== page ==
Opinion

Decant rant -- we've been here before

‘City finds home for public works yard,’ the headline read; in the dozen paragraphs that followed, a gaggle of city officials dutifully extolled the virtues of a Sportsman Club Road property, for the development of a new facility for repair shops, highway materials and heavy equipment.

It was September 1994, and we can’t say who was more naive – the city for proposing the site, or the local press for reporting it with a straight face. Enthusiasm for the location lasted exactly until the first public hearing, at which neighbors turned out to decry the impacts of noises and smells on nearby residences, the hazards of truck traffic near a school, and the negative effect on area property values.

This week (being older and perhaps wiser), the press found a certain predictability to the outcome when city officials met with neighbors to discuss a proposed “decant” facility on – oh, the humanity – Sportsman Club Road at New Brooklyn. The project would see construction of several sizeable covered trays, where the gunk that’s dredged up from ditches and storm drains would be dried and collected for off-site disposal. A more-stringent regulatory climate drives the need for the facility, which has been discussed for several years and has already been beaten back once by Weaver Road residents.

Did we mention predictability? Indeed, the hall Monday was filled with neighbors decrying...hmm...noises and smells for nearby residents, truck traffic, negative effects on property values. One fellow added a new and rather boorish component to the mix – something that never used to be spoken out loud, but times and income demographics change – essentially:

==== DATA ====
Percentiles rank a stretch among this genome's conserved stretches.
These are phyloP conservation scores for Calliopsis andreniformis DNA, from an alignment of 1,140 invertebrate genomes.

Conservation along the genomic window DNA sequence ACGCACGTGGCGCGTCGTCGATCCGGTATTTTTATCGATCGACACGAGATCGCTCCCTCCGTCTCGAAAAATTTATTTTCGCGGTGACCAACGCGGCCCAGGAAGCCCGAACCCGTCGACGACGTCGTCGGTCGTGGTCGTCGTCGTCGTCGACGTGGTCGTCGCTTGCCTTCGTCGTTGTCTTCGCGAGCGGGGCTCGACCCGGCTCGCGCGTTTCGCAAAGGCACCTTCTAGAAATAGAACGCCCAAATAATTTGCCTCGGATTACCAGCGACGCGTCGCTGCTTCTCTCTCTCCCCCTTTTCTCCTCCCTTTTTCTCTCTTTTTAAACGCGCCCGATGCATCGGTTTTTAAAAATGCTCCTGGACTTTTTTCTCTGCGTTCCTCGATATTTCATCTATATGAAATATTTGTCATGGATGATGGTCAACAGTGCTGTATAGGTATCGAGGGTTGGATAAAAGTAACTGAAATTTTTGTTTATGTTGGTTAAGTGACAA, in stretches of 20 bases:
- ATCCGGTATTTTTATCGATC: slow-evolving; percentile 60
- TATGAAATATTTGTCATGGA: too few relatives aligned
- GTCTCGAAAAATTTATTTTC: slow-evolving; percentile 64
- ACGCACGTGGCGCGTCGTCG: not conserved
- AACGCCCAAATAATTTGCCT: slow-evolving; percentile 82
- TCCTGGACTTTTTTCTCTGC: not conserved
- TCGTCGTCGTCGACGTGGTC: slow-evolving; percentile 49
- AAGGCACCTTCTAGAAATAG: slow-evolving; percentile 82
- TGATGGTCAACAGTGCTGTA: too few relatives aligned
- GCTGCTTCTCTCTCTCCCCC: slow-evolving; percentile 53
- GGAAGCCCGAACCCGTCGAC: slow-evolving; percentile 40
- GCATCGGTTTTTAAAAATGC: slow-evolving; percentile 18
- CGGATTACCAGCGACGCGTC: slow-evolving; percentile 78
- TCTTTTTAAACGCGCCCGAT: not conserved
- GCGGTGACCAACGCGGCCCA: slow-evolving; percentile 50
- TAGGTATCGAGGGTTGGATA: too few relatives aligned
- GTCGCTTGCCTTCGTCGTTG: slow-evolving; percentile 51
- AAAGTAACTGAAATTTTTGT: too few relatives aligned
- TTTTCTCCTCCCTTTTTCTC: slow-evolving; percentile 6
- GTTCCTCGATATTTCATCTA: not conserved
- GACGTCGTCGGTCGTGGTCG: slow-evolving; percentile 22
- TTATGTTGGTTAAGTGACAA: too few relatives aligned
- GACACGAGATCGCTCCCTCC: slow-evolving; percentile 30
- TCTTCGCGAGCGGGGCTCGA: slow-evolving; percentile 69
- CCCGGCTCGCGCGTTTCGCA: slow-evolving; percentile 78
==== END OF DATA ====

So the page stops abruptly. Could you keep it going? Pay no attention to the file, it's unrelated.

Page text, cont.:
“Don’t you understand how much money we have? You will never get this past us.”

Leaving aside the certain need for the facility – or the degree to which it might actually be noticeable, plunked into the middle of 15 acres and surrounded by trees – it seems to us that for city officials, some unfortunate lessons of NIMBYism remain unlearned, specifically:

“My Back Yard” extends well beyond My Back Fence. And furthermore, My Attorney can prove it.

Six years ago, for the public works yard, the city wound up buying a Hidden Cove property that had already seen years of use by various earthmoving companies. The site was hardly central, but it had the distinct advantage of having fewer neighbors to unite in opposition.

Given that precedent, officials might seriously consider looking elsewhere for their decant facility. We would note that the city recently acquired several already-degraded parcels, with long histories of quasi-industrial use under county ownership. One is at the head of the bay, near the site of present decant activities; another is on Miller Road. With the Vincent Road dump now reclaimed, the city is about to own that 40-acre parcel as well.

As to those extra wastewater disposal costs that might come for lack of a sewer connection, it might be worth it.

The city’s been down the present path before, and it leads to a brick wall and a migraine.

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